Aerial reconnaissance of the Fifteenth Air Force confirmed intelligence reports that the Germans were attempting to move masses of military equipment and Italian machinery out of Italy by way of the Milan to Verona railway. For this reason Brescia, accommodating upwards of 1,000 railway cars and considered a critical link in the line, was designated the target for the day. A force of twenty-eight planes commanded by Major Rider attacked the target in ideal weather with good results. Air Force scored the mission at 90.9 percent. The bomb pattern was rectangular and well-concentrated over the width and length of the marshalling yard. There was no opposition from either flak or fighters.

Mission bombing photo

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Mission bombing photo

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Mission No. 208

6 April 1945

Brescia-Breda Small Arms Works, Italy

The Group returned to Brescia this time to bomb the Breta arms factory reported to be manufacturing shell cases for the Germans. A force of twenty-seven planes, led by Major Thackston, dropped a heavy concentration of bombs directly on the target getting about three-fourths of the factory buildings and installations. The mission was scored at 95.5 percent which turned out to be the highest score to be obtained in April. There was no interference from flak or fighters.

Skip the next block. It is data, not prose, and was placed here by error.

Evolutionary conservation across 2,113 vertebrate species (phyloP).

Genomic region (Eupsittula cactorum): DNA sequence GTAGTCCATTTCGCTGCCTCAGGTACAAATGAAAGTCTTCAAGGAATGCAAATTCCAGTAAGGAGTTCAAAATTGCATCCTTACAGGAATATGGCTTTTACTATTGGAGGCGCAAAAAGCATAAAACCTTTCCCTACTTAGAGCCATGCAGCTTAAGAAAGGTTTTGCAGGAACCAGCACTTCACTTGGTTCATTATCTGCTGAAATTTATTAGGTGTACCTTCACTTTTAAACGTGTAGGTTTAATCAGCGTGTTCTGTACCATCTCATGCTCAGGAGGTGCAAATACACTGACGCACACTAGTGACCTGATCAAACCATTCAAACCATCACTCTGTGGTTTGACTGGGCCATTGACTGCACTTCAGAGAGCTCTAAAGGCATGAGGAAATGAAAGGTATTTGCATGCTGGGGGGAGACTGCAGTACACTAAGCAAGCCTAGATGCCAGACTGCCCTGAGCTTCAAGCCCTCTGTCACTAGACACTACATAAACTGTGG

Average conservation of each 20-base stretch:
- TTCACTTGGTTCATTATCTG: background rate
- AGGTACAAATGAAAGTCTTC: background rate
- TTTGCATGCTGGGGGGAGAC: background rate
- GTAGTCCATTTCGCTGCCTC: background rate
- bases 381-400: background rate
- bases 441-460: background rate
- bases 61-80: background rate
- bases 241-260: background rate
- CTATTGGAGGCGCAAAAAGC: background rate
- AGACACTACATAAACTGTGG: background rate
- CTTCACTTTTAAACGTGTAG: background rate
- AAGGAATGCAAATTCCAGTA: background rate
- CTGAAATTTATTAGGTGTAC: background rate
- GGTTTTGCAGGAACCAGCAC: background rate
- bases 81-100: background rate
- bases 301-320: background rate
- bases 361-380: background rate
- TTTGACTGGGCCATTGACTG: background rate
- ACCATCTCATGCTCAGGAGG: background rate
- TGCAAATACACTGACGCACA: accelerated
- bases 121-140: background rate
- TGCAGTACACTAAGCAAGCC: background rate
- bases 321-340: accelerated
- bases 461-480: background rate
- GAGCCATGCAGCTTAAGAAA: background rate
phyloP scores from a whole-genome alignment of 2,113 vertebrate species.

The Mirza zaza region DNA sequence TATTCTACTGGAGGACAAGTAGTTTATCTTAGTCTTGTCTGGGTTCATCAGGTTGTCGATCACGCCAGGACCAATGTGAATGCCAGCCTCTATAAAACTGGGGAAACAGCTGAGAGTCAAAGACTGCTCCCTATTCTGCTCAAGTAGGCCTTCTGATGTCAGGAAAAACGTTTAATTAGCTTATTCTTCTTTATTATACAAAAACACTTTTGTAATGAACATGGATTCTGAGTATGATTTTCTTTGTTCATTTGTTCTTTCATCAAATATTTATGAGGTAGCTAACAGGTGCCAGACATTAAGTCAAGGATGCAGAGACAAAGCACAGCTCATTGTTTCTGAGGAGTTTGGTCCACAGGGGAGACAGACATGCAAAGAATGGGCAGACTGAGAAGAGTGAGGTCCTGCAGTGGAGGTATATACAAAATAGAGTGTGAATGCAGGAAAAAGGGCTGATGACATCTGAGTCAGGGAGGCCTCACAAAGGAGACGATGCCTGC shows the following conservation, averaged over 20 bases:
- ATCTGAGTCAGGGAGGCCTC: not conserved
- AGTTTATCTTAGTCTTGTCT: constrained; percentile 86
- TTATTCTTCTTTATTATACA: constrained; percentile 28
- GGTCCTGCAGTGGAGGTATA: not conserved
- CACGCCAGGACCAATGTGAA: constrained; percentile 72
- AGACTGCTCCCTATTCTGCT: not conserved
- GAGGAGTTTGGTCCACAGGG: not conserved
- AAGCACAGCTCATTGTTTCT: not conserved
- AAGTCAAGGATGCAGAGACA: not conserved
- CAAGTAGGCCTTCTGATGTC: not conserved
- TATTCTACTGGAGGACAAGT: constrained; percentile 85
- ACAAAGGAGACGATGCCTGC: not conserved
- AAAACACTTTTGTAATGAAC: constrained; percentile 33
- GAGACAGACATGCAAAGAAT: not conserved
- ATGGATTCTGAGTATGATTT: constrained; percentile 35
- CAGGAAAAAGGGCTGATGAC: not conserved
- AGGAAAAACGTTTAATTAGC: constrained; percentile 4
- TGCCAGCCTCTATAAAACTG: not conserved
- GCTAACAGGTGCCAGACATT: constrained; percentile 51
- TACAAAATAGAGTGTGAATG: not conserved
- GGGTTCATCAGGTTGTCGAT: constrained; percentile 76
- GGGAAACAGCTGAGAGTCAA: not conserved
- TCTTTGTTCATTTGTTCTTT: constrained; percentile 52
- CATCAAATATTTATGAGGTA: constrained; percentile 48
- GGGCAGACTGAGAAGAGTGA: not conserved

Mission No. 209

7 April 1945

Vipiteno Railroad Bridge, Italy

Unpredictable weather over the Alps prevented the Group formation from reaching its objective, the railroad bridge at Vipiteno, Italy. After fighting strong head winds and ten-tenths cumulus all the way from Fiume to a point just south of Villach, Major Trommershausser, the formation leader, conceded victory to the elements and had the formation return to base. The Group received no credit for this mission.


Mission No. 209

8 April 1945

Gorizia Marshalling Yard, Italy

The field order for this day directed the Group to attack the marshalling yard at Bronzolo in northern Italy. Bad weather still prevailed and after an unsuccessful attempt to penetrate it in the area of Florence, the Group formation leader, Major Trommershausser, selected the marshalling yard at Gorizia as an alternate target. At Gorizia the weather proved no handicap, for the bombing was done visually and with excellent results. Bomb strike photographs revealed that 56.3 percent of the bombs found their mark within 1,000 feet of the briefed aiming point, though the pattern was somewhat scattered. No flak came up to oppose the formation. The Luftwaffe made a feeble gesture when two ME-109's dared show themselves in the area of Udine and did no more than observe the formation from long range.